Music History

Published on May 20th, 2016 | by Alan Cross


Remembering the Era of Cereal Box Records

A billion years ago, my sister developed an unhealthy (and thankfully brief) obsession with Bobby Sherman, a second-tier teen idol from California. While grocery shopping with mom one day, she began squealing over a box of Cinnamon Raisin Bran cereal. There, smiling from the kid-level shelf, was Bobby.

And it was more than just the box. This edition of Cinnamon Raisin Bran came with a free Bobby Sherman record as a prize.

Bobby Sherman - Honey Comb

The record wasn’t inside the box; it was the box.

Bobby Sherman - Cinnamon Raisin Bran

To play the record, you had to cut it carefully from the packaging. Yes, it was crappy, warpy cardboard coated with the thinnest, crappiest grooves that quickly wore out. Audio was predictable awful.

Bobby Sherman wasn’t the only one distributing music this way. The Monkees did it with Honey Comb. The Archies did it with Sugar Crisp. Hell, there was a bunch of Jackson 5 records. Yep; a dozen years before Thriller, Michael Jackson could be clipped from a box of Alpha Bits.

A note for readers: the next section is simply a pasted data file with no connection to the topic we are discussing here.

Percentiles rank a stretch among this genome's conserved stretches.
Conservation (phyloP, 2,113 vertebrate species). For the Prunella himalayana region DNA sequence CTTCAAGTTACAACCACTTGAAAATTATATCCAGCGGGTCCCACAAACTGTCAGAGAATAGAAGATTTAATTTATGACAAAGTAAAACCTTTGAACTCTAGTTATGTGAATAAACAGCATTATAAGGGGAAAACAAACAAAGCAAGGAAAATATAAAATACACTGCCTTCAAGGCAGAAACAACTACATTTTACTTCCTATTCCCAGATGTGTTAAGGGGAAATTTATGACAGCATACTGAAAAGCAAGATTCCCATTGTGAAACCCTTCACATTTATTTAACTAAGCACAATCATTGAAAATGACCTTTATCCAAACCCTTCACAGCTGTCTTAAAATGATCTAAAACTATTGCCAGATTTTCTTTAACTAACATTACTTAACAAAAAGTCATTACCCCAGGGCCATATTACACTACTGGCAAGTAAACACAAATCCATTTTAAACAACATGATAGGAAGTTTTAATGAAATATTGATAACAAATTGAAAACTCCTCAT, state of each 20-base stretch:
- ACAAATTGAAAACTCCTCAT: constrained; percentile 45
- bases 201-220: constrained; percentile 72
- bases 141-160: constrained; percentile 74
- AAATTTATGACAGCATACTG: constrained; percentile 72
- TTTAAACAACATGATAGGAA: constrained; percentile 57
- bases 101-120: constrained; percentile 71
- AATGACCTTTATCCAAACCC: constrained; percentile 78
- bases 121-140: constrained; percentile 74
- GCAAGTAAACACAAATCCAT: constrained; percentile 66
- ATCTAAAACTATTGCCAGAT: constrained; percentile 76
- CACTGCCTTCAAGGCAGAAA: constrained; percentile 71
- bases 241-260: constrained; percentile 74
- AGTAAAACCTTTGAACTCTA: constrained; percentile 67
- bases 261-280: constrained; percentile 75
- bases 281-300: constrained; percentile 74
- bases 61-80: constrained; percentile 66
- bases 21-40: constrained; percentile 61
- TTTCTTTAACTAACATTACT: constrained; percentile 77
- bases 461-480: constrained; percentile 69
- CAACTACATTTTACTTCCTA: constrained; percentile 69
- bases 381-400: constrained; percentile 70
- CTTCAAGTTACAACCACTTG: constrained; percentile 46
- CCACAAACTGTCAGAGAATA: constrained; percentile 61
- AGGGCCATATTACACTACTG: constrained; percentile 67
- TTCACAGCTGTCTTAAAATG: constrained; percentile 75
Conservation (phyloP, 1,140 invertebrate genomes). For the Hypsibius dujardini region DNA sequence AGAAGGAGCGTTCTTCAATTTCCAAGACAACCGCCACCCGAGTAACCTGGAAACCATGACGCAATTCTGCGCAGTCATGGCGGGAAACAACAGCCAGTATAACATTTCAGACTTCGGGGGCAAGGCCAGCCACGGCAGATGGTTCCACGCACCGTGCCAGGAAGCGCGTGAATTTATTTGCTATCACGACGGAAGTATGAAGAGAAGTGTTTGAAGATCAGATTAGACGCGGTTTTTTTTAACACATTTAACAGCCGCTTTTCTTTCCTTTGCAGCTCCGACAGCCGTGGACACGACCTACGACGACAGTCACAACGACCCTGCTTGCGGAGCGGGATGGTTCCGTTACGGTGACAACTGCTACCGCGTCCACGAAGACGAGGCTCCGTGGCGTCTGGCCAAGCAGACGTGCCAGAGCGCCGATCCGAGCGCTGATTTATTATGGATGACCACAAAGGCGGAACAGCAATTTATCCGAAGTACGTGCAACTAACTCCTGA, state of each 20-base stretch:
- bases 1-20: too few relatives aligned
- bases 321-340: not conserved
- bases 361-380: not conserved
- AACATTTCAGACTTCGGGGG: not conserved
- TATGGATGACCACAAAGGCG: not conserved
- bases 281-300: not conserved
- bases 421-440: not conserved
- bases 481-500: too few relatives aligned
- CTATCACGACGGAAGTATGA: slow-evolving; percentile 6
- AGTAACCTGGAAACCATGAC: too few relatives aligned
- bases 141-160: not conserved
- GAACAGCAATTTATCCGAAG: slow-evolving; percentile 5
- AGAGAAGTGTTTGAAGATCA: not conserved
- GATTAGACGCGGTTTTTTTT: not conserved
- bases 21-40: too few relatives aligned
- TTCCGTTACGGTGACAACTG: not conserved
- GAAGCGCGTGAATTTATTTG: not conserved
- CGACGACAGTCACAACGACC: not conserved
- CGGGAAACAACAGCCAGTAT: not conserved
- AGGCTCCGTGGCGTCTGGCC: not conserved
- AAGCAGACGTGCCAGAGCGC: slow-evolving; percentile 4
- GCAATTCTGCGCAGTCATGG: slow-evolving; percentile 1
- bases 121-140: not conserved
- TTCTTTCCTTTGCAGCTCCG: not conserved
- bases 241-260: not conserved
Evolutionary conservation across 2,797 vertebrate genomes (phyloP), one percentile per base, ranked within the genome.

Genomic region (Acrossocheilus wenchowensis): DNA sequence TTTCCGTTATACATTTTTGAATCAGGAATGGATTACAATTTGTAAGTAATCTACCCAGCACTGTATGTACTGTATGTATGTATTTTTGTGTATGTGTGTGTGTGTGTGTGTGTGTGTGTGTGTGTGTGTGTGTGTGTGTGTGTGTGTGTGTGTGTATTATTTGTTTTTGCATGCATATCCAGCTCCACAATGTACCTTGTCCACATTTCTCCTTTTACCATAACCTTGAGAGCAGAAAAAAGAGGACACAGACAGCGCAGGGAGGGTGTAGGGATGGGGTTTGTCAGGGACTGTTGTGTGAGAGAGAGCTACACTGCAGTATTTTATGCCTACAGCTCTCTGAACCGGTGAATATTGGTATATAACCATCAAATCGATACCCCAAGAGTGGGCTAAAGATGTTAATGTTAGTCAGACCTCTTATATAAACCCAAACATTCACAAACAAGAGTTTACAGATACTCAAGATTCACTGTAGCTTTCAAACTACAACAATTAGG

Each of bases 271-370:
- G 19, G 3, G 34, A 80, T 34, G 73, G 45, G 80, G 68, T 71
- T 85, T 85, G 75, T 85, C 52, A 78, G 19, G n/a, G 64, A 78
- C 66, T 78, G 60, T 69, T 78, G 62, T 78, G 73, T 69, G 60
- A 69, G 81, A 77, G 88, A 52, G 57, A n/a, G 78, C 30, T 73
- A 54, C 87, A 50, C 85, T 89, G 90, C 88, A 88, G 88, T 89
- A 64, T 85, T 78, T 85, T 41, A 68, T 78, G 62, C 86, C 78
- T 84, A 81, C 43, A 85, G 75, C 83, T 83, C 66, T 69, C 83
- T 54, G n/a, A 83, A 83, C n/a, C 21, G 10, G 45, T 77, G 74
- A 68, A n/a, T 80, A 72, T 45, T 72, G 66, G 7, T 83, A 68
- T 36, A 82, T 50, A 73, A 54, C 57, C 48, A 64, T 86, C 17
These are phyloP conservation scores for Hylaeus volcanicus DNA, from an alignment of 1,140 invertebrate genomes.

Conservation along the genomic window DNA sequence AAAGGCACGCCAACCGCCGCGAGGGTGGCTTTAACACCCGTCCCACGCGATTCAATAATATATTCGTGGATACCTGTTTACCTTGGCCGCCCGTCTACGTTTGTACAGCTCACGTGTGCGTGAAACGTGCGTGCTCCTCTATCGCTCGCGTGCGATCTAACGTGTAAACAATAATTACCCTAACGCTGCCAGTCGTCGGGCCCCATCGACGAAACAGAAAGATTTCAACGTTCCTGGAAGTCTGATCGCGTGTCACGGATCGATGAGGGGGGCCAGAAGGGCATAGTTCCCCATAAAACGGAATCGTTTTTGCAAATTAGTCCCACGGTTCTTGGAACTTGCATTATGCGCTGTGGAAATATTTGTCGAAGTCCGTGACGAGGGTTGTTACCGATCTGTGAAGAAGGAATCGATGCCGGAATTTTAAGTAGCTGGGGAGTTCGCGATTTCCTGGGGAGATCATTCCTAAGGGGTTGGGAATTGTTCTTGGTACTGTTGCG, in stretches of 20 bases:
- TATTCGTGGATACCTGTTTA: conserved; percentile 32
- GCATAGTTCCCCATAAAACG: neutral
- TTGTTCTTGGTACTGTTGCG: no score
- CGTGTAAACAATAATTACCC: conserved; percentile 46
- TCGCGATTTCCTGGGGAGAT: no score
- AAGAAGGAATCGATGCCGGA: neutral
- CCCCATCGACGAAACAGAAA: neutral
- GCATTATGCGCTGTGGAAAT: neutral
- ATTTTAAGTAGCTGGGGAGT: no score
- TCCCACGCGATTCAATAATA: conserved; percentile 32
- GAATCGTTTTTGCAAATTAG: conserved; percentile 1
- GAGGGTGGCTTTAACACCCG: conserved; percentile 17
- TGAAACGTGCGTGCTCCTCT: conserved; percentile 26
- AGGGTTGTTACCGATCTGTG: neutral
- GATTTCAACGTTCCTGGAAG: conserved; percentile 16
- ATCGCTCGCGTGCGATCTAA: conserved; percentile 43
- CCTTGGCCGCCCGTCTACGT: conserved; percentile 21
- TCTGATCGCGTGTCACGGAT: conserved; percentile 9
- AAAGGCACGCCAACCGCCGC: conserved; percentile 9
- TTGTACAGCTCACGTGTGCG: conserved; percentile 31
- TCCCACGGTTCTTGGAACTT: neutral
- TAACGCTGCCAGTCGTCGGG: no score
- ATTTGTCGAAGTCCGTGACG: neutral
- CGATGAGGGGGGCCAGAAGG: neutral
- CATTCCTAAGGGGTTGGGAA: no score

For a lot of kids–my sister included–something like this became their very first record in their music collection.

All these memories flooded back after Tom sent me this link to the top 10 cereal box records of all time.

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About the Author

is an internationally known broadcaster, interviewer, writer, consultant, blogger and speaker. In his 30+ years in the music business, Alan has interviewed the biggest names in rock, from David Bowie and U2 to Pearl Jam and the Foo Fighters. He’s also known as a musicologist and documentarian through programs like The Ongoing History of New Music.

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3 Responses to Remembering the Era of Cereal Box Records

  1. Allyson Krawec says:

    OMG I can’t believe you remember that….

  2. Kevin Kinsey says:

    Yup. Did Shaun Cassidy ever appear, or am I just remembering Sherman and confused at my current old age? 😉

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